Chicago Mayor Lightfoot slams teachers' union for 'illegal walk-out,' rejects proposal for remote learning

Chicago parents sue teachers union over school closures

Chicago mother Ammie Kessem and Liberty Justice Center Sr. Attorney Jeff Schwab discuss the lawsuit which claims the school closures in Chicago were a result of an illegal strike.

Chicago Mayor Lori Lightfoot again lambasted the city’s teachers’ union Sunday for refusing to show up for classes after she rejected a proposal to resume remote learning instead of getting kids back into schools. 

As no agreement for a return to in-person instruction has been reached, Lightfoot criticized the Chicago Teacher’s Union during an appearance on NBC’s “Meet The Press” Sunday.

“Fundamentally what we cannot do is abandon the science. We know that the safest place for kids to be is in-person learning in schools,” Lightfoot told host Chuck Todd. “And we’ve spent hundreds of millions of dollars to make our schools safe. They are safe. We’ve got the data to demonstrate that. We’ve gotta get the teacher’s union to get real and get serious about getting back into in-person learning.”

“To be clear, what the Chicago Teacher’s Union did was an illegal walk-out. They abandoned their posts and they abandoned kids and their families,” the mayor continued. “My team has been working every single day. They’re back at it again here Sunday.” 

Mayor Lori Lightfoot, shown at City Hall on April 15, 2021. 
(Jose M. Osorio/Chicago Tribune/Tribune News Service via Getty Images)

“We’re working like the dickens to make sure we get a deal done today,” Lightfoot responded, when asked directly if schools would resume Monday morning. “So I remain hopeful”

Lightfoot said she’s seen “an unprecedented level of parent activism all in support of return to in-person learning” in reaction to the recent walk-out compared to past action taken by the teachers’ union. 

“Parents are outraged, and they are making their outrage known to the teacher’s union. This is a very different dynamic than ever before,” Lightfoot said, pointing to how 70% or more of our kids in the school district qualify for free or reduced lunch. The mayor argued that shows how many children live in households which are poor and working class, many with single parents and mostly women of color.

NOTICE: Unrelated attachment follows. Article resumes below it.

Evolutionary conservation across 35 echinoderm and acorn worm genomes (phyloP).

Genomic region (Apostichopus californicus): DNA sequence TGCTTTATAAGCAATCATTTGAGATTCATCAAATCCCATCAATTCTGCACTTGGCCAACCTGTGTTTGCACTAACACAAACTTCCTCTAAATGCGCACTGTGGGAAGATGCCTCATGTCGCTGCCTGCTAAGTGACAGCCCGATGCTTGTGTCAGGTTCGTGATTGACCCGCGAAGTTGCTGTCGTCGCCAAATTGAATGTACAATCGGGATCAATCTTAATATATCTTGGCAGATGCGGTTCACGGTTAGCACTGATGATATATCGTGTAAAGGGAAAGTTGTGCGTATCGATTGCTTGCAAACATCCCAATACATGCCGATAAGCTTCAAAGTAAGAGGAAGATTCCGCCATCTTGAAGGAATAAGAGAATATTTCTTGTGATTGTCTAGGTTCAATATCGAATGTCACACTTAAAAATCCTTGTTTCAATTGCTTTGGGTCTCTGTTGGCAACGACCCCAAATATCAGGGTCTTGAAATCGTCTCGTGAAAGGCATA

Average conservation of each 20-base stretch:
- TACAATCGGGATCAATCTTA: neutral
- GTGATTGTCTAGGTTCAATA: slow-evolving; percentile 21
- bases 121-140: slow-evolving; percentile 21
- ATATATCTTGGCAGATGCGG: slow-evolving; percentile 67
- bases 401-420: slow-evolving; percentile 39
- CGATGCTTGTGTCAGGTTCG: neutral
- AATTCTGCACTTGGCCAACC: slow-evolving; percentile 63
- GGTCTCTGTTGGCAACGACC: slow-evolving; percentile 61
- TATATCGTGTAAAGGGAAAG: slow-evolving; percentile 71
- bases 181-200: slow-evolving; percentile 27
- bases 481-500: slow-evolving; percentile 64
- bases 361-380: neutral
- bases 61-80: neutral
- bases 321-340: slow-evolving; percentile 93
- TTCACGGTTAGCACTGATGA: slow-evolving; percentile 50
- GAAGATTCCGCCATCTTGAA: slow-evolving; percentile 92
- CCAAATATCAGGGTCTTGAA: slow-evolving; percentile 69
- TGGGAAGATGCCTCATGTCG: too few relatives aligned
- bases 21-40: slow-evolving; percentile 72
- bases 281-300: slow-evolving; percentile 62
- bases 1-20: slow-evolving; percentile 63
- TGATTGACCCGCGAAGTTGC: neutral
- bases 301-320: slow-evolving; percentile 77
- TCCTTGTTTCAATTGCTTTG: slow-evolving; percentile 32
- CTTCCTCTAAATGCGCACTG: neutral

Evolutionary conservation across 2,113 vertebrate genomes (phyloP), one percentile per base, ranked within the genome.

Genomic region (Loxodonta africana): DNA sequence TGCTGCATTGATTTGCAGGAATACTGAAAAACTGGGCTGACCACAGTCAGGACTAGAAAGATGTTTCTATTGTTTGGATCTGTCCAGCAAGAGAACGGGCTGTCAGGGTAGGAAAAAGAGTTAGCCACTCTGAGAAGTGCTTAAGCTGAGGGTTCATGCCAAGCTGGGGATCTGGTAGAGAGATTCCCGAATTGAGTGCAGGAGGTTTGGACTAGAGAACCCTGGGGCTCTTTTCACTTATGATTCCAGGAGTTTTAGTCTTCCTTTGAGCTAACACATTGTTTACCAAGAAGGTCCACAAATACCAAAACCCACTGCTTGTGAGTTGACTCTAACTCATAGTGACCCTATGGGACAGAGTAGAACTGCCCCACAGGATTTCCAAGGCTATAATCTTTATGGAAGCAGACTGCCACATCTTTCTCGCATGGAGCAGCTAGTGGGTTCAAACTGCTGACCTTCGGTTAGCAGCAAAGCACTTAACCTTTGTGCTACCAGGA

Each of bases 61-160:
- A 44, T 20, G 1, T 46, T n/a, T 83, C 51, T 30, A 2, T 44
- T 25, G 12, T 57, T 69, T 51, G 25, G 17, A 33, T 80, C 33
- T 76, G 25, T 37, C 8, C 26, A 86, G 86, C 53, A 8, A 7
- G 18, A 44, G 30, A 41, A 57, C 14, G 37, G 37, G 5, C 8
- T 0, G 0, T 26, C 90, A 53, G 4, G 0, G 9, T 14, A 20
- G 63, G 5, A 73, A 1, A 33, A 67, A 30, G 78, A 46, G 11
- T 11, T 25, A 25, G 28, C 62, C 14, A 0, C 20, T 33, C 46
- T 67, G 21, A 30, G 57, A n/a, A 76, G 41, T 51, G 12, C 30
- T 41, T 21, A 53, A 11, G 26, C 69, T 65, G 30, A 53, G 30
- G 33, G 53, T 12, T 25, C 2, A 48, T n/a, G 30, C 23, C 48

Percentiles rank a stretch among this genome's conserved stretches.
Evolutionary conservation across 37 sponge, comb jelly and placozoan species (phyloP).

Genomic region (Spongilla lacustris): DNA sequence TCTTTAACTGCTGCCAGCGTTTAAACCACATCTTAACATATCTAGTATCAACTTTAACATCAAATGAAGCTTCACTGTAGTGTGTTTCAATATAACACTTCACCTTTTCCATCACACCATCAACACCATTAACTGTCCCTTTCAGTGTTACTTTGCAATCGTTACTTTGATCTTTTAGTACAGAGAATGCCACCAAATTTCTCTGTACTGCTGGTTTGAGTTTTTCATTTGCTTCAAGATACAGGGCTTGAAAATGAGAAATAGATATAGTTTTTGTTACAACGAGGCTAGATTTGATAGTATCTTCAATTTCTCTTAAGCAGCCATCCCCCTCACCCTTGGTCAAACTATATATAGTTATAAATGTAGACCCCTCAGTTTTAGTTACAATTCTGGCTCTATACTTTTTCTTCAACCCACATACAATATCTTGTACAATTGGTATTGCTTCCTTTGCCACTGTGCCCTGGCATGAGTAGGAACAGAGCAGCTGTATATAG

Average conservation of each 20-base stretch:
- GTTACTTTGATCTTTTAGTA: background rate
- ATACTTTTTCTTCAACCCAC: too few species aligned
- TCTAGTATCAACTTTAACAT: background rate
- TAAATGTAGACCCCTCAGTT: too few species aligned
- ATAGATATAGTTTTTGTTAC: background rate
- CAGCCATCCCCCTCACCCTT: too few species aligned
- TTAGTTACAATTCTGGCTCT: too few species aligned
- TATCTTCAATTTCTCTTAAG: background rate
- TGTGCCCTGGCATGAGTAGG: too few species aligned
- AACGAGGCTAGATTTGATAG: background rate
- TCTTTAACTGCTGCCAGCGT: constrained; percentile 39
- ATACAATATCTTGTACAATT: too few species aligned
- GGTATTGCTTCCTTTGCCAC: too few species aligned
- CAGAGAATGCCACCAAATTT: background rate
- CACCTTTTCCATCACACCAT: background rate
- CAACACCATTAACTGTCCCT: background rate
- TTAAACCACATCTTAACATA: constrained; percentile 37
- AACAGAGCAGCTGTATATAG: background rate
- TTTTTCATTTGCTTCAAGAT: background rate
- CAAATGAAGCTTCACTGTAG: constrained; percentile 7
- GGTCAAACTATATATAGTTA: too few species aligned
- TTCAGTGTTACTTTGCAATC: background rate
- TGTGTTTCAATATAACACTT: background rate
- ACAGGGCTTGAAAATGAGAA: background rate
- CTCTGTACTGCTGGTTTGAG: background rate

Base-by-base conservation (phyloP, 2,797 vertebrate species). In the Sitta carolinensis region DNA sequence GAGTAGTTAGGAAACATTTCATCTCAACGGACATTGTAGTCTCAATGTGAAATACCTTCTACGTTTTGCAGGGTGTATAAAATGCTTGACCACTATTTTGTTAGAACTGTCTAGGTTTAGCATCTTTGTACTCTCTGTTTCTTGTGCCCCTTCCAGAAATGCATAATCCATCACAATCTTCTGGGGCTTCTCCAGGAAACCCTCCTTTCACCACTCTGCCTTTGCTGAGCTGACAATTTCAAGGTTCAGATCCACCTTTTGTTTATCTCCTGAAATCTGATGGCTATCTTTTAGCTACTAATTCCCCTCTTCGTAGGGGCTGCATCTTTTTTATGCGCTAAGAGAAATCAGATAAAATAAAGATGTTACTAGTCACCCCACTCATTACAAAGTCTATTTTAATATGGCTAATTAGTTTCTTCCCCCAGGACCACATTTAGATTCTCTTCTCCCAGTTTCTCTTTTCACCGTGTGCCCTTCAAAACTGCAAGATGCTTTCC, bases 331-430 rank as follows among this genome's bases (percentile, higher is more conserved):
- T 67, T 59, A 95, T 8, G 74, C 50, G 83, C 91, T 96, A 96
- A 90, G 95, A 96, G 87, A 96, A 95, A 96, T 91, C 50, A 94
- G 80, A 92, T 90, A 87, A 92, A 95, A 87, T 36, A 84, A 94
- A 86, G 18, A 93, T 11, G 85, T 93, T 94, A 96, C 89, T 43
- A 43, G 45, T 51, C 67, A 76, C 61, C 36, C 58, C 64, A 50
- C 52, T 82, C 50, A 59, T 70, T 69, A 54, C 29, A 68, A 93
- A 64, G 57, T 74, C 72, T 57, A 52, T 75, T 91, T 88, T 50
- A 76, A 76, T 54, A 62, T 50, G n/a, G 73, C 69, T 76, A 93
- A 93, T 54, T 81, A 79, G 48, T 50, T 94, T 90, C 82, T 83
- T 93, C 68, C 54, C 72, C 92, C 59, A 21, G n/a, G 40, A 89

“We’ve got an enormous amount of parent activism. They are writing letters, emails, they are protesting, they are holding press conferences,” Lightfoot said. “This walkout by the teacher’s union, which is illegal, has had cascading ripple effects not only on the students in their learning and their social and emotional welfare but also on the families themselves.” 

“This is an untenable situation and completely and utterly avoidable,” the mayor added. “I’m going to be on the side of the parents fighting every single day to get our kids back in school.” 

About 92% of teachers and staff in the district are vaccinated, Lightfoot said. 

Lightfoot and her team rejected a revised proposal from the union Saturday that would have required all students to produce negative tests before returning to the classroom. The union said teachers were willing to return to school buildings on Monday, though not for in-person instruction. 

Former teacher Tara Stamps speaks ahead of a car caravan where teachers and supporters gathered to demand a safe and equitable return to in-person learning during the COVID-19 pandemic in Chicago, IL on December 12, 2020. Select Chicago public schools teachers are expected to return to classrooms on January 4th, 2021. (Photo by Max Herman/NurPhoto via Getty Images)
((Photo by Max Herman/NurPhoto via Getty Images))

The nation’s third-largest school district saw hundreds of thousands of students out of class for three days last week after teachers refused to report for duty due to concerns over the omicron variant. 

Lightfoot said her office sent the Chicago’s Teacher Union a school-based metric on Tuesday – before the union workers walked out. They rejected it without detailed explanation, Lightfoot said. 

The mayor’s team turned around a point-by-point response Saturday night that deals with school metrics, testing and a number of other issues they don’t have disagreement on, Lightfoot said. The biggest issue is remote testing and remote learning, which Lightfoot’s office categorically rejects. 

“We haven’t sat idly by and let COVID ravage through our schools,” Lightfoot said. “When there’s been a necessity to shut down a classroom or shut down a school, we’ve done that.” 

Illinois Gov. J.B. Pritzker secured a deal Saturday making available 350,000 rapid antigen tests available for purchase by Chicago Public Schools. Lightfoot said the city’s public health director also found additional tests and has made the teachers’ union aware as negotiations continue. The mayor said school testing needs the cooperation of the union, which has not allowed school nurses to be activated.

Lightfoot said the district has seen 52 outbreaks, categorized as two or more cases, but out of that amount has seen an average of 2.5 kids who test positive as cases believed to be related to schools.

“We’re following the science. What I won’t do is allow the teachers’ union to politicize this surge or the pandemic in general,” Lightfoot said. “People are nervous, they are scared. We get that. But the thing to do is to lean into the facts and the science and not abandon them in a panic.” 

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